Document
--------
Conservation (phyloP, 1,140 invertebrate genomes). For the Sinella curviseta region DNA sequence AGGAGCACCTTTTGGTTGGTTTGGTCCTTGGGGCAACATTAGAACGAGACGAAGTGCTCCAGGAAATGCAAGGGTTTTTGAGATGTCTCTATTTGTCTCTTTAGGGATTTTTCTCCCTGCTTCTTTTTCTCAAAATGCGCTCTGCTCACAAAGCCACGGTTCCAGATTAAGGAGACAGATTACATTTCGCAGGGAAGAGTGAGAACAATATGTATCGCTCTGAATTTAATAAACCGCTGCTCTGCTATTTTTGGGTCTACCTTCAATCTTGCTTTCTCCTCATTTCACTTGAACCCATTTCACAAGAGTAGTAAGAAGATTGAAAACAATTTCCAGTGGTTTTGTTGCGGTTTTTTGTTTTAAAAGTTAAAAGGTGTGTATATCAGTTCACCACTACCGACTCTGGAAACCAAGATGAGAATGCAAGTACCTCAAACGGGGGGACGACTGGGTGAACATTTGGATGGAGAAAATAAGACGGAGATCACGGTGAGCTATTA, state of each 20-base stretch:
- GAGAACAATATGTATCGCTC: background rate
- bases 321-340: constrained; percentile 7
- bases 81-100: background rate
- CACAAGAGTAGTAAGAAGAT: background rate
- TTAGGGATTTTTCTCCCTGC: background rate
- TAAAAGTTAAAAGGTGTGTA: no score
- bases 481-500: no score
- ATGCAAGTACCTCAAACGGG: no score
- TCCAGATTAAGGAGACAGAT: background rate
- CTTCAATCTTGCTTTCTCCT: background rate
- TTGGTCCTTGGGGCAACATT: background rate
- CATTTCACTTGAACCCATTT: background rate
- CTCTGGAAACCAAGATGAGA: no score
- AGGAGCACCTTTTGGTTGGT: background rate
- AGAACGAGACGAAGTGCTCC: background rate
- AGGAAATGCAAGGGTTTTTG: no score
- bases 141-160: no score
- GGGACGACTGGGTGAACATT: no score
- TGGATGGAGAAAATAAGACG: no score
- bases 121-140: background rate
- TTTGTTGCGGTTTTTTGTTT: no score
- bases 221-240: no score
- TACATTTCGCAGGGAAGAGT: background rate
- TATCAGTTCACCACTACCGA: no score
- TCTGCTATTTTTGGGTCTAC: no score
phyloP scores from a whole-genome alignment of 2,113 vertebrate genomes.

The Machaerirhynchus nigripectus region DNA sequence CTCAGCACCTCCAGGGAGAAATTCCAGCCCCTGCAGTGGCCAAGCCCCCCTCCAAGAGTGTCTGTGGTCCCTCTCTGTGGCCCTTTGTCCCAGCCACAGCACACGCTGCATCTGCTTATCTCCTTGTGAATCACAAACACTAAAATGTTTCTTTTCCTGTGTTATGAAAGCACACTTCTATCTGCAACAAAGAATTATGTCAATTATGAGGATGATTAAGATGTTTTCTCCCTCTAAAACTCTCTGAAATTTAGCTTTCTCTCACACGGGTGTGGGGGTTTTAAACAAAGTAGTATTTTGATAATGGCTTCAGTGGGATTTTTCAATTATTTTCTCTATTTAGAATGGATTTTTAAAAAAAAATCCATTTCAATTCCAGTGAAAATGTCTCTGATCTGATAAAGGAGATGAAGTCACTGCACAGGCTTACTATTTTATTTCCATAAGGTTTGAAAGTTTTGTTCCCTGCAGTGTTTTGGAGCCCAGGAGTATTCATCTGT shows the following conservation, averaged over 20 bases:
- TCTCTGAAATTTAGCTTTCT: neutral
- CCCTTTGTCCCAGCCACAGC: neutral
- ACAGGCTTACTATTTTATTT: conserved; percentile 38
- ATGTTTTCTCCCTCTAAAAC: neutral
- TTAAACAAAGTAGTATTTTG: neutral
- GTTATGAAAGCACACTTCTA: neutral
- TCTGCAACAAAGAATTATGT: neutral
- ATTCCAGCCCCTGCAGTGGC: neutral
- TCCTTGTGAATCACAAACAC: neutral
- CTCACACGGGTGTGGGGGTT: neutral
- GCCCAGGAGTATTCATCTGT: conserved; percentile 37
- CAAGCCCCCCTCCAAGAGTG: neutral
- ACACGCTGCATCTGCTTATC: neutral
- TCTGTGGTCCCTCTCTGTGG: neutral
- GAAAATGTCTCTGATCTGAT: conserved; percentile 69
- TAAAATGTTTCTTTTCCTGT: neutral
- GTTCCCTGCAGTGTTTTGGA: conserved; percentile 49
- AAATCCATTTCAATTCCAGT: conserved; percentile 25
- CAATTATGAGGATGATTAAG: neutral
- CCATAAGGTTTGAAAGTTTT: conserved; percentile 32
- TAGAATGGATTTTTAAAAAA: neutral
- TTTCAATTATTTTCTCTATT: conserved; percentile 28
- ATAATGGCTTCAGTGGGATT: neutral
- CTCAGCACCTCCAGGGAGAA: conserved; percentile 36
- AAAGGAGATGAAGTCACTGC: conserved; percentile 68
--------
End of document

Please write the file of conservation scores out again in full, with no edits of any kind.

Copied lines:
Conservation (phyloP, 1,140 invertebrate genomes). For the Sinella curviseta region DNA sequence AGGAGCACCTTTTGGTTGGTTTGGTCCTTGGGGCAACATTAGAACGAGACGAAGTGCTCCAGGAAATGCAAGGGTTTTTGAGATGTCTCTATTTGTCTCTTTAGGGATTTTTCTCCCTGCTTCTTTTTCTCAAAATGCGCTCTGCTCACAAAGCCACGGTTCCAGATTAAGGAGACAGATTACATTTCGCAGGGAAGAGTGAGAACAATATGTATCGCTCTGAATTTAATAAACCGCTGCTCTGCTATTTTTGGGTCTACCTTCAATCTTGCTTTCTCCTCATTTCACTTGAACCCATTTCACAAGAGTAGTAAGAAGATTGAAAACAATTTCCAGTGGTTTTGTTGCGGTTTTTTGTTTTAAAAGTTAAAAGGTGTGTATATCAGTTCACCACTACCGACTCTGGAAACCAAGATGAGAATGCAAGTACCTCAAACGGGGGGACGACTGGGTGAACATTTGGATGGAGAAAATAAGACGGAGATCACGGTGAGCTATTA, state of each 20-base stretch:
- GAGAACAATATGTATCGCTC: background rate
- bases 321-340: constrained; percentile 7
- bases 81-100: background rate
- CACAAGAGTAGTAAGAAGAT: background rate
- TTAGGGATTTTTCTCCCTGC: background rate
- TAAAAGTTAAAAGGTGTGTA: no score
- bases 481-500: no score
- ATGCAAGTACCTCAAACGGG: no score
- TCCAGATTAAGGAGACAGAT: background rate
- CTTCAATCTTGCTTTCTCCT: background rate
- TTGGTCCTTGGGGCAACATT: background rate
- CATTTCACTTGAACCCATTT: background rate
- CTCTGGAAACCAAGATGAGA: no score
- AGGAGCACCTTTTGGTTGGT: background rate
- AGAACGAGACGAAGTGCTCC: background rate
- AGGAAATGCAAGGGTTTTTG: no score
- bases 141-160: no score
- GGGACGACTGGGTGAACATT: no score
- TGGATGGAGAAAATAAGACG: no score
- bases 121-140: background rate
- TTTGTTGCGGTTTTTTGTTT: no score
- bases 221-240: no score
- TACATTTCGCAGGGAAGAGT: background rate
- TATCAGTTCACCACTACCGA: no score
- TCTGCTATTTTTGGGTCTAC: no score
phyloP scores from a whole-genome alignment of 2,113 vertebrate genomes.

The Machaerirhynchus nigripectus region DNA sequence CTCAGCACCTCCAGGGAGAAATTCCAGCCCCTGCAGTGGCCAAGCCCCCCTCCAAGAGTGTCTGTGGTCCCTCTCTGTGGCCCTTTGTCCCAGCCACAGCACACGCTGCATCTGCTTATCTCCTTGTGAATCACAAACACTAAAATGTTTCTTTTCCTGTGTTATGAAAGCACACTTCTATCTGCAACAAAGAATTATGTCAATTATGAGGATGATTAAGATGTTTTCTCCCTCTAAAACTCTCTGAAATTTAGCTTTCTCTCACACGGGTGTGGGGGTTTTAAACAAAGTAGTATTTTGATAATGGCTTCAGTGGGATTTTTCAATTATTTTCTCTATTTAGAATGGATTTTTAAAAAAAAATCCATTTCAATTCCAGTGAAAATGTCTCTGATCTGATAAAGGAGATGAAGTCACTGCACAGGCTTACTATTTTATTTCCATAAGGTTTGAAAGTTTTGTTCCCTGCAGTGTTTTGGAGCCCAGGAGTATTCATCTGT shows the following conservation, averaged over 20 bases:
- TCTCTGAAATTTAGCTTTCT: neutral
- CCCTTTGTCCCAGCCACAGC: neutral
- ACAGGCTTACTATTTTATTT: conserved; percentile 38
- ATGTTTTCTCCCTCTAAAAC: neutral
- TTAAACAAAGTAGTATTTTG: neutral
- GTTATGAAAGCACACTTCTA: neutral
- TCTGCAACAAAGAATTATGT: neutral
- ATTCCAGCCCCTGCAGTGGC: neutral
- TCCTTGTGAATCACAAACAC: neutral
- CTCACACGGGTGTGGGGGTT: neutral
- GCCCAGGAGTATTCATCTGT: conserved; percentile 37
- CAAGCCCCCCTCCAAGAGTG: neutral
- ACACGCTGCATCTGCTTATC: neutral
- TCTGTGGTCCCTCTCTGTGG: neutral
- GAAAATGTCTCTGATCTGAT: conserved; percentile 69
- TAAAATGTTTCTTTTCCTGT: neutral
- GTTCCCTGCAGTGTTTTGGA: conserved; percentile 49
- AAATCCATTTCAATTCCAGT: conserved; percentile 25
- CAATTATGAGGATGATTAAG: neutral
- CCATAAGGTTTGAAAGTTTT: conserved; percentile 32
- TAGAATGGATTTTTAAAAAA: neutral
- TTTCAATTATTTTCTCTATT: conserved; percentile 28
- ATAATGGCTTCAGTGGGATT: neutral
- CTCAGCACCTCCAGGGAGAA: conserved; percentile 36
- AAAGGAGATGAAGTCACTGC: conserved; percentile 68